All available data on the impact of SARS-CoV-2 on HCL patients should be incorporated into the current registry projects. Utilization of this clinical data will facilitate evidence-based recommendations in selecting the most effective agents with the least myelosuppressive and immunosuppressive consequences while striving for the best response. Effective therapy for these pancytopenic cHCL patients should not be delayed during this pandemic, but consideration for side effects of the therapy must be incorporated into the effort to achieve a solid remission. The course of the SARS-CoV-2 pandemic will hopefully be impacted by the immunization of the community with prioritization for health care workers, first responders, the elderly and the immunocompromised. In addition to the enormous task of effective global immunization, scientific endeavors to develop new therapeutic antiviral agents and close monitoring of the virus for evolution of virulent strains will be necessary. Since HCL is a rare hematologic malignancy with a global distribution, recommendations for management during this pandemic require some adaptations of the published guidelines [13]. As more experience is gained treating HCL during this pandemic, future recommendations for therapy may be based upon data rather than expert opinion.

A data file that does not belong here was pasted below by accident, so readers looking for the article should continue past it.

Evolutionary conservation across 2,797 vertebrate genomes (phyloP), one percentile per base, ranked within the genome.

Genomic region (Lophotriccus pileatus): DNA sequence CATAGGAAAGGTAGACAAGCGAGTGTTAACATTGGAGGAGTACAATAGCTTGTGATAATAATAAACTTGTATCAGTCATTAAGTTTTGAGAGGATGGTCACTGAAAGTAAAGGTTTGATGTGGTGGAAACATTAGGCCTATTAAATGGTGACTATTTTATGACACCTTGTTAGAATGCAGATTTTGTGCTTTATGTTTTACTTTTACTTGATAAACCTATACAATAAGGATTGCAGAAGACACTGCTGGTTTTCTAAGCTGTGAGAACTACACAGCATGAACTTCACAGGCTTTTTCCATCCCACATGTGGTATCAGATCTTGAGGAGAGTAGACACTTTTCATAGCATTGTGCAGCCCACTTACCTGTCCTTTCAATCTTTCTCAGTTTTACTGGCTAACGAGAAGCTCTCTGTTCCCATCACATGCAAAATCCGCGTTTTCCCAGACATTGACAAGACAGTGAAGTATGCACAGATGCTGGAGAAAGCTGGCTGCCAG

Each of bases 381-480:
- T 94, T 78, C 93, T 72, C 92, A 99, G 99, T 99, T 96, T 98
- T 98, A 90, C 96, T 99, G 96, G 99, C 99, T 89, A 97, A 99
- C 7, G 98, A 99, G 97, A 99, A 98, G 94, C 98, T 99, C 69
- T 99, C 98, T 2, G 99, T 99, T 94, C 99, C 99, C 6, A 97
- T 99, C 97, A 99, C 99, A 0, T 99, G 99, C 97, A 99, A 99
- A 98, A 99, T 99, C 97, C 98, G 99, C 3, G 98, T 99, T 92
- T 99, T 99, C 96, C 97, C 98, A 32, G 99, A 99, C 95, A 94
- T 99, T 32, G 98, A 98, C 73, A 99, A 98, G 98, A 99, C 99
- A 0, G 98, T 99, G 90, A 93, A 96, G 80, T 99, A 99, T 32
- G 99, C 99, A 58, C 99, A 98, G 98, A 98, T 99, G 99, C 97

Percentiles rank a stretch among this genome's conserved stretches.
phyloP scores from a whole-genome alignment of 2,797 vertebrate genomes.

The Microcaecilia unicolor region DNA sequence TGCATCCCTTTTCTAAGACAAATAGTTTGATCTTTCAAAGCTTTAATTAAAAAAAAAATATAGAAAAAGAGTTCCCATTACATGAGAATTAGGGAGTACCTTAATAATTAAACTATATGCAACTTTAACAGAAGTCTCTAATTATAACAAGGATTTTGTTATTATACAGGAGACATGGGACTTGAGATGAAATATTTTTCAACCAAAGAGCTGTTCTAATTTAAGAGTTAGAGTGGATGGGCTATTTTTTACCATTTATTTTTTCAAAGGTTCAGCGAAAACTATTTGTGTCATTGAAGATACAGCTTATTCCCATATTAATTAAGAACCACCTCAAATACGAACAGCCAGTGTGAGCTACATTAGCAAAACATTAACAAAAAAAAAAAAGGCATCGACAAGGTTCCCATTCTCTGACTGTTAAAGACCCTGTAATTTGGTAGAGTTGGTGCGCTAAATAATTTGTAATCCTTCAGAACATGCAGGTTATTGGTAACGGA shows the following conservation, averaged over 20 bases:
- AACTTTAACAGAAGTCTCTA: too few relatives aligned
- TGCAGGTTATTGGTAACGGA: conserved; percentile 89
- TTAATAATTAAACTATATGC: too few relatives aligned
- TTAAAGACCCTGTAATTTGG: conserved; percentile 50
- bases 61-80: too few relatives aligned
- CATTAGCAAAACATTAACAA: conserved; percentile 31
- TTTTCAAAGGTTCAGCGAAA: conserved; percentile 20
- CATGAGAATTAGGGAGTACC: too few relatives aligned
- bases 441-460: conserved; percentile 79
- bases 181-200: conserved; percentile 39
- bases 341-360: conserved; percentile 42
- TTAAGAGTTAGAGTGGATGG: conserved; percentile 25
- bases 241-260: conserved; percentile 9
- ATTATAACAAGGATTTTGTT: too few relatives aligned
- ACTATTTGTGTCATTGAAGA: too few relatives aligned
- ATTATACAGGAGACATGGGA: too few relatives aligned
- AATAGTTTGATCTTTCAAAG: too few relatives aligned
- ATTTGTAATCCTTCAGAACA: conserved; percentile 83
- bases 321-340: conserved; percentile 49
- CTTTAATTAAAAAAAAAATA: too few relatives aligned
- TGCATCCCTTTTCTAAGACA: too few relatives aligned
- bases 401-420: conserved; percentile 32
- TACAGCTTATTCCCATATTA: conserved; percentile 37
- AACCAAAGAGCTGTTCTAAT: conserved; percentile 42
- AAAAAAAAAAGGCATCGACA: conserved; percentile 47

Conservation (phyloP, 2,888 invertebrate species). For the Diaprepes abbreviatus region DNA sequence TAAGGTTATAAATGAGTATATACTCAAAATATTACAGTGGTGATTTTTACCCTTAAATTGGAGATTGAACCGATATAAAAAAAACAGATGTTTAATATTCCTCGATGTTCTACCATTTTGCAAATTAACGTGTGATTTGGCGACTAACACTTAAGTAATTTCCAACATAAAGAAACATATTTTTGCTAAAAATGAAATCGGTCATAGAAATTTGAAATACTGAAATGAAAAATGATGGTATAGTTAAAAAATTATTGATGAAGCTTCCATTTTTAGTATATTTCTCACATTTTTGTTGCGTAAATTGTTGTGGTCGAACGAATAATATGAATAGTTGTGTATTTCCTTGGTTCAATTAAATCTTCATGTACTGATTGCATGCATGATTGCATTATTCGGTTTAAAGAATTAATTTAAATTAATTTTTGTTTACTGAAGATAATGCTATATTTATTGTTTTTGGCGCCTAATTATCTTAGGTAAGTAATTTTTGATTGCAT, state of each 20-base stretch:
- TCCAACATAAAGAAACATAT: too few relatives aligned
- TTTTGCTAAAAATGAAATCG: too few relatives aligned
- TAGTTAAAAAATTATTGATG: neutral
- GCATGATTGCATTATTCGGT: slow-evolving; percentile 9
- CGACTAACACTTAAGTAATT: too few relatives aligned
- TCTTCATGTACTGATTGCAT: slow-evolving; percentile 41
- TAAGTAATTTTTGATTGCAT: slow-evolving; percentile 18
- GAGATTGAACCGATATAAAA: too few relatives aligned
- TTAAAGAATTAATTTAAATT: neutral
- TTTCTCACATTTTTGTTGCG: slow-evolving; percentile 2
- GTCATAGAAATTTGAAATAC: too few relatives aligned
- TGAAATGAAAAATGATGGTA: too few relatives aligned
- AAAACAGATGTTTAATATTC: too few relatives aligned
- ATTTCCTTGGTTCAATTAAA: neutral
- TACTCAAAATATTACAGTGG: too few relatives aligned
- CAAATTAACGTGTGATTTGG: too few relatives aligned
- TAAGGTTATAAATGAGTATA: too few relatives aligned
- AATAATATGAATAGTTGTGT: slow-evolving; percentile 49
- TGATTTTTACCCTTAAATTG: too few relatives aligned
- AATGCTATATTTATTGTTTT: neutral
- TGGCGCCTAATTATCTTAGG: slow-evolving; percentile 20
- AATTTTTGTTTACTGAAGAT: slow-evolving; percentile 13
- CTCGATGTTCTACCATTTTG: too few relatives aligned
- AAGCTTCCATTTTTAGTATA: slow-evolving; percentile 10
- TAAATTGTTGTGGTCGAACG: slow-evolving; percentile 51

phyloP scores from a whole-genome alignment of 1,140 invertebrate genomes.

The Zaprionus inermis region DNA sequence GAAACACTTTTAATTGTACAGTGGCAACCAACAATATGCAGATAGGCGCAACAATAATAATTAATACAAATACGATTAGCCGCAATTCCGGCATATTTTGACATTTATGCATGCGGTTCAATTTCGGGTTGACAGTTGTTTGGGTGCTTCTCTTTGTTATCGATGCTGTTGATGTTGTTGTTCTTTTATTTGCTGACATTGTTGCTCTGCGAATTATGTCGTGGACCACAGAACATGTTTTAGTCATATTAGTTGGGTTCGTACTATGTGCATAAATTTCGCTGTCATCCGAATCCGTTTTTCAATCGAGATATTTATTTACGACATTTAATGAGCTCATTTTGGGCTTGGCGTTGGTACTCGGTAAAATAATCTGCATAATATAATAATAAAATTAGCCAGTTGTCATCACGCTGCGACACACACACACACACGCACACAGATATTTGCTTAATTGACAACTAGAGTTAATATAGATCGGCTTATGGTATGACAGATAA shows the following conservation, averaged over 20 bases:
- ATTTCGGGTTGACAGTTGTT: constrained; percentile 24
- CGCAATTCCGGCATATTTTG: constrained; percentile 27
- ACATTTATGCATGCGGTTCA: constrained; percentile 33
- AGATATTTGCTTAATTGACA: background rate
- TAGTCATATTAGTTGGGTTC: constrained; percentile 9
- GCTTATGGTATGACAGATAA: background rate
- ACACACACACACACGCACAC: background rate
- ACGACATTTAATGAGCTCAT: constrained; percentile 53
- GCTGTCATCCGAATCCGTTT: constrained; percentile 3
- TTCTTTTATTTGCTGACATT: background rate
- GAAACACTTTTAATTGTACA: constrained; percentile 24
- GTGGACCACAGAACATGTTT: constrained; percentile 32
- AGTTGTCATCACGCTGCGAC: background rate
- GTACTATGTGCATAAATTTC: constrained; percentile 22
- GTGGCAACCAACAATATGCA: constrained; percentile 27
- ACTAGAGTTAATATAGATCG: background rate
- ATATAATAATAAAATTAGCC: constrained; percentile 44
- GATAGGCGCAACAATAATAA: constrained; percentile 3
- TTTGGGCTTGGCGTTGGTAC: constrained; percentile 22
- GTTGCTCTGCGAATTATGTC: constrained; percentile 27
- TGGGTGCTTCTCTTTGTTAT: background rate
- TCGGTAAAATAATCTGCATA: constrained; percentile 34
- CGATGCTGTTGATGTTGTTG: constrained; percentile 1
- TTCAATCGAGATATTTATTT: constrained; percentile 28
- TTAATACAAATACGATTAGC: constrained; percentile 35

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This work was supported by the Hairy Cell Foundation. Administrative support was provided by its executive director Anna Lambertson.

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Correspondence to Michael Grever or Bernhard Wörmann.

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Conflict of interest